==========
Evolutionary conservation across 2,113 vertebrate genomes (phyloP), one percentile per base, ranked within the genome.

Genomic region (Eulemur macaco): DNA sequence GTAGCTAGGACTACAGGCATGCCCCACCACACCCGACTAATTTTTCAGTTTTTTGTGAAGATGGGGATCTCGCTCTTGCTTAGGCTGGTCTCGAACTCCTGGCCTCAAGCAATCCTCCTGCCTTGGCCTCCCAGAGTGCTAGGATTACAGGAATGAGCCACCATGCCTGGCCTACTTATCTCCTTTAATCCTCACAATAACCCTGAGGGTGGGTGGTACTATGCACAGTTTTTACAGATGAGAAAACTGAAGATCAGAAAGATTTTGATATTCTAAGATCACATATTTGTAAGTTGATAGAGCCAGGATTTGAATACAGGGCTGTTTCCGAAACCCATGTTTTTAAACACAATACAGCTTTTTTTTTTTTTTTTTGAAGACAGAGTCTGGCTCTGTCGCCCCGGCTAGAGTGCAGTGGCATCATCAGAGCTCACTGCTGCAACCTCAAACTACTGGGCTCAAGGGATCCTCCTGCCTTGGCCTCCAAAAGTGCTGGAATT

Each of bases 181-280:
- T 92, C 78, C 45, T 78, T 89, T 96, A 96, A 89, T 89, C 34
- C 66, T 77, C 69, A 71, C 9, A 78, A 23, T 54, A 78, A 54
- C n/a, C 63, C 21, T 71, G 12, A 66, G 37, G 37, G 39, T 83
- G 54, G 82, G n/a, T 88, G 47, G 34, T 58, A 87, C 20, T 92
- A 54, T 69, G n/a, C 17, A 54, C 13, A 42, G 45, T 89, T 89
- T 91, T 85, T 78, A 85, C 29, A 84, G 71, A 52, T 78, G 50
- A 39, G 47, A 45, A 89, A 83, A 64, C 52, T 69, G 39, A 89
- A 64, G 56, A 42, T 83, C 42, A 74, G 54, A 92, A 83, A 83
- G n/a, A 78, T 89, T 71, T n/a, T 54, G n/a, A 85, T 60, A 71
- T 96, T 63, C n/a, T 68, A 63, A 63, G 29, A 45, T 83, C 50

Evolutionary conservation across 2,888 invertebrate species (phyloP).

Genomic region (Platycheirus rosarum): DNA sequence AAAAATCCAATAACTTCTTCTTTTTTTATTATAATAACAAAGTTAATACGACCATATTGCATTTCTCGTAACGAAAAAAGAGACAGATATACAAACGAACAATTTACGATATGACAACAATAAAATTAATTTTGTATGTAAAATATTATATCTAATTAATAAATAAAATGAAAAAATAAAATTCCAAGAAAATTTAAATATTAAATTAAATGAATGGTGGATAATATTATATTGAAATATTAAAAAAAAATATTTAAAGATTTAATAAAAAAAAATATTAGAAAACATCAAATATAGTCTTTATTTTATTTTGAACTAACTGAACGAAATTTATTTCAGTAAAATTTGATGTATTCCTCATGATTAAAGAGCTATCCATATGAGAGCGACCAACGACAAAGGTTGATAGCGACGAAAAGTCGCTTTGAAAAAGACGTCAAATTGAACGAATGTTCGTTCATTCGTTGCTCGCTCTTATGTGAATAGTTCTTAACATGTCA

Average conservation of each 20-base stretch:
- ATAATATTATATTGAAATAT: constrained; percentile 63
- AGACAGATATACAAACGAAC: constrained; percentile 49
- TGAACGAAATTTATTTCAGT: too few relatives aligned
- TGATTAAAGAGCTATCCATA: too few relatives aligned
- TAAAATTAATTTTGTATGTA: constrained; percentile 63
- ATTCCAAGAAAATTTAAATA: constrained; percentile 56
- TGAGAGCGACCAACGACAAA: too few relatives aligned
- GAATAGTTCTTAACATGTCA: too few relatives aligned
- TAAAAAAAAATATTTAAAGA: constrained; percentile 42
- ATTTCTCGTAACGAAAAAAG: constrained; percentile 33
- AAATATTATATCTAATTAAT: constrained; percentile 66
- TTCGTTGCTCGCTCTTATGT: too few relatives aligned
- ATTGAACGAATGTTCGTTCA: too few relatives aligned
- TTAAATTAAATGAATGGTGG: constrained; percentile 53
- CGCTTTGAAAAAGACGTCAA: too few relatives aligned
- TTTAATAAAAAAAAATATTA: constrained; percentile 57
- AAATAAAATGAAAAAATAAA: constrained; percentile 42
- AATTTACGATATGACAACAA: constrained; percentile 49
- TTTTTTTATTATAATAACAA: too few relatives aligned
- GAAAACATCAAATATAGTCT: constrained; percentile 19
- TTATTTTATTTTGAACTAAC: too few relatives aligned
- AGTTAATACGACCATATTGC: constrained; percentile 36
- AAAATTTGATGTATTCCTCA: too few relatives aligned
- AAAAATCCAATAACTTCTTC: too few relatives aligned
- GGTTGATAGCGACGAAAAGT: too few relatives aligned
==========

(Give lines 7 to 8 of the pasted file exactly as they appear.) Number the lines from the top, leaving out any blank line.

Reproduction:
- G 54, G 82, G n/a, T 88, G 47, G 34, T 58, A 87, C 20, T 92
- A 54, T 69, G n/a, C 17, A 54, C 13, A 42, G 45, T 89, T 89